Social Media and how it Boosts Activism

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Updated: May 02, 2022
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Social media is becoming a bigger part of our lives with each day that passes and it is now even taking part in activism. There are many people with positions on both sides of the argument. So, this leaves us with the question, does social media help or hurt how activism is done nowadays? Social media does influence activism today and we should continue using it as a tool because it gathers people with the push of a button, brings the issue to more people’s attention, and helps smaller countries have a bigger impact.

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Some may have the opinion that social media is not as helpful, and it creates what Gladwell calls “lazy activism.” This is a good point since people are sitting on their couches ‘liking’ and ‘retweeting’ posts that share the same views as them. Lazy activists can be seen as part of the problem that social media brings to protesting and rallies. In addition to this, protests have been happening way before phones were an object that everyone had. Gladwell, in his article, mentions, “These events in the early sixties became a civil-rights war that engulfed the South for the rest of the decade — and it happened without e-mail, texting, Facebook, or Twitter.” (Gladwell). The actions occurred through talking face-to-face, not through a phone. Changes also happened, with no help from social media. Another argument that could be made is how with the assistance of Twitter or Facebook, social ties or bonds may not be the same as they once were before social media. Coming together as an entire group, being in each other’s presence, and walking alongside others is the key to making change. In his essay, Gladwell makes the statement, “The kind of activism associated with social media isn’t like this at all. The platforms of social media are built around weak ties.” (Gladwell). In some ways, social media can take away great things that were once the center of how activism was done.

Both parties have this in common: they want activism and protests to continue happening. Without it, we as a society would start backpedaling rapidly and history will begin to repeat itself. A recent example is the murders of George Floyd, Breonna Taylor, and Ahmad Arbery. So many protests and riots are taking place throughout the country. The reality of it all is, is that as long as people are standing up to make a difference, it should not matter whether social media takes part or not. The focus needs to be on justice and how it will be served, not how it gets to be that way. The only wrong way to go about how you participate in activism is to stay silent and do nothing. Go out and protest, talk about it, tweet about it. Changes have never been made by someone who chooses to sit idly by. Whatever side one is on, whatever the change someone wants to be made, we are all here to progress. We all want to make a difference, no matter what that might look like.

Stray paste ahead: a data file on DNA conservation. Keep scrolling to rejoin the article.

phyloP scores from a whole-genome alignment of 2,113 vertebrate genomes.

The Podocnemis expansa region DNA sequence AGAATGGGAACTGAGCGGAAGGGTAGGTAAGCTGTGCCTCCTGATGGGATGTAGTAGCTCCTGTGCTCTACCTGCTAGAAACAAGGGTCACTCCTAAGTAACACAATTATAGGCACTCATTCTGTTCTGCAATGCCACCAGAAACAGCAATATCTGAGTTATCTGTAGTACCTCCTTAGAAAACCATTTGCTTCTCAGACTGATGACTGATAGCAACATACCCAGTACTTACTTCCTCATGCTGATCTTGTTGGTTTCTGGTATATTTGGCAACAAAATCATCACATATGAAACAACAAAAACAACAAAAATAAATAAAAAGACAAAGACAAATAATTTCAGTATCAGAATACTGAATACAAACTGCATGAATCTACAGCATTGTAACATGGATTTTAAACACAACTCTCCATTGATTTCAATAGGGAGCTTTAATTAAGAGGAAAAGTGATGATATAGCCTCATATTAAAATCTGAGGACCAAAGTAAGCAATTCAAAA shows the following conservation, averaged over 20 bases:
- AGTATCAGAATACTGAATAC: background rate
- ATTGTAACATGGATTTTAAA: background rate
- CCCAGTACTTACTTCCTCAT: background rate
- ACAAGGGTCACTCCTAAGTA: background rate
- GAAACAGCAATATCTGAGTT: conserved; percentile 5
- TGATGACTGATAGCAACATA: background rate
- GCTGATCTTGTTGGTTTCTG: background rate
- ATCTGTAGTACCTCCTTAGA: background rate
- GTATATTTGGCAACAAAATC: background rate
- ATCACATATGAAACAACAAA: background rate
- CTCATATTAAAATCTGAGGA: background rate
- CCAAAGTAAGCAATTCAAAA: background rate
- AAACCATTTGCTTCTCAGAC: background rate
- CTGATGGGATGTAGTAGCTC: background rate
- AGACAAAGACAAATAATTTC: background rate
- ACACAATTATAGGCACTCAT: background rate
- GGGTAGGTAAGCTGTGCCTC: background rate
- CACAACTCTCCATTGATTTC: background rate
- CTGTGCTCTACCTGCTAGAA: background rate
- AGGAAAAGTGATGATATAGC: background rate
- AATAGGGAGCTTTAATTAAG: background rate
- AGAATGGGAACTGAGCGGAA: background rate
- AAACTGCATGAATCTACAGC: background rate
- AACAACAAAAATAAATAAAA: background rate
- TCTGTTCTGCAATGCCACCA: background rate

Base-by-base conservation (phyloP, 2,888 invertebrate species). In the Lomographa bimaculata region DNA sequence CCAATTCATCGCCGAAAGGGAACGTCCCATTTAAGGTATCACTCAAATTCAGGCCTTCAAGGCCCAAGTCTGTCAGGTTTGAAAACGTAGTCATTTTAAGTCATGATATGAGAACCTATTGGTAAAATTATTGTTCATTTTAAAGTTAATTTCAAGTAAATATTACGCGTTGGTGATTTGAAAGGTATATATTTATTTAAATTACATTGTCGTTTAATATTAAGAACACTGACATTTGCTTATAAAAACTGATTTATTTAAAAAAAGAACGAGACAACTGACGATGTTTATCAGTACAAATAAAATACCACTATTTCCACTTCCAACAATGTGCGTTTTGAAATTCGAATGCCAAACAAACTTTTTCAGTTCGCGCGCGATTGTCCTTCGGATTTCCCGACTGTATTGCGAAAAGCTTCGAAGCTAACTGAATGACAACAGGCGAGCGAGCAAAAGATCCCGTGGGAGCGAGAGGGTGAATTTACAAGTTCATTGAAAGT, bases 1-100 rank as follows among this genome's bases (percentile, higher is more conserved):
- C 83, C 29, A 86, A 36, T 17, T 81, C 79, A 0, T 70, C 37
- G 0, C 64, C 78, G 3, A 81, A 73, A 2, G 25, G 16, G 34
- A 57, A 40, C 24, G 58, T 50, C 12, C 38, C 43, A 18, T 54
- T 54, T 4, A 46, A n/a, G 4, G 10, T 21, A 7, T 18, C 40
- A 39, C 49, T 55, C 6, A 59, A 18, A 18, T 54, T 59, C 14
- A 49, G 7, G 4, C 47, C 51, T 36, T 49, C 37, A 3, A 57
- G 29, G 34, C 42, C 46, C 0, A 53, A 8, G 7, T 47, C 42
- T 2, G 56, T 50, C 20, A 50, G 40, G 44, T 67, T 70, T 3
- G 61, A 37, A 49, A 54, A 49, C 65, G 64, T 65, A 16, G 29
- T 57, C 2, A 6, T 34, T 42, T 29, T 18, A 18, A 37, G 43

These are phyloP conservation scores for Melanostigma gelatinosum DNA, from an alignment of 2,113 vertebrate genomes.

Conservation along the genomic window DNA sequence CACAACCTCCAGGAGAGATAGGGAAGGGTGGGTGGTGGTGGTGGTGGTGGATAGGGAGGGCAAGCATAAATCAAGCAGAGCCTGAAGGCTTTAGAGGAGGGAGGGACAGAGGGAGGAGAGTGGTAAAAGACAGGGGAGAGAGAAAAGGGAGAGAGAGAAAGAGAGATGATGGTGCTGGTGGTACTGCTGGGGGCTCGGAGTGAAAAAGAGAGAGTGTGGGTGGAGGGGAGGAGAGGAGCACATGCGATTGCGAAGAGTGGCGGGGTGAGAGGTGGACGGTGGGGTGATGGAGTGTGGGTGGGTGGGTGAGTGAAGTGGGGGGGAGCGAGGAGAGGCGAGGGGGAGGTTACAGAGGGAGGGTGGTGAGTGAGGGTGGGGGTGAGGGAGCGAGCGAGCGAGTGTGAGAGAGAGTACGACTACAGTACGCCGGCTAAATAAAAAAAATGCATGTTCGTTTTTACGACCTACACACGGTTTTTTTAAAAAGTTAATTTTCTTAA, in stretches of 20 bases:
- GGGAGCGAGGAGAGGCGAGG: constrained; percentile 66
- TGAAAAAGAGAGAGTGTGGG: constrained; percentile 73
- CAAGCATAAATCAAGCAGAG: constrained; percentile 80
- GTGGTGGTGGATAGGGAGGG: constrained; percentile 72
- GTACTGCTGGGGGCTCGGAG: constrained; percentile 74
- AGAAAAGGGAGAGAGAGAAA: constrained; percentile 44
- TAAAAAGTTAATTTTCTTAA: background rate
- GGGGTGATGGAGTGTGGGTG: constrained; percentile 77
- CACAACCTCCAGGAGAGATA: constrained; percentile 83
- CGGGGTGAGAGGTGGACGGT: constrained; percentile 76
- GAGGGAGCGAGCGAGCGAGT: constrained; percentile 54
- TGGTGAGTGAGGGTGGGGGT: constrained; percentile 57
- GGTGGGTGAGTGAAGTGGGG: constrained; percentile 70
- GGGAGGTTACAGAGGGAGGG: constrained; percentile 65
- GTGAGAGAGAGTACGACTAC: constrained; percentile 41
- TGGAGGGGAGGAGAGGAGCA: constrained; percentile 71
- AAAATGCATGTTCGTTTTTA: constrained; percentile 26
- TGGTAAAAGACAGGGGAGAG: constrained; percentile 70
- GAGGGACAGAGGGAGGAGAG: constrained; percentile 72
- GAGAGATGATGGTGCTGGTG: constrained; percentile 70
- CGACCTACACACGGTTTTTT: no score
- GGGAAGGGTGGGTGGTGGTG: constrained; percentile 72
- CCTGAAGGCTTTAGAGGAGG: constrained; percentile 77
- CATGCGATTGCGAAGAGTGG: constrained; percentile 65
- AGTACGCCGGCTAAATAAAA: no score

The first way that social media is impacting activism today is by easily having access to the place in which protests are held. It only takes a few seconds to type and posts a tweet telling people where the event will be held and what date and time it will be happening. Communication as easy as this is gathering more people faster than ever. Mirani in his essay brings up, “…which lies in their ability to rapidly spread information about alternative points of view that might otherwise never reach a large audience.” (Mirani). Smaller communities could use this kind of help because, without social media, it would be more difficult. If they used Twitter or Facebook, more might be inclined to take part in standing up for the changes they want to be made. Social media is a huge part of how we communicate because it is the quickest way to reach someone. It was smart to incorporate it into how we protest. Less effort has to be made to help make bigger changes. The faster we jump into action; the more efficient things will be, and more will get done.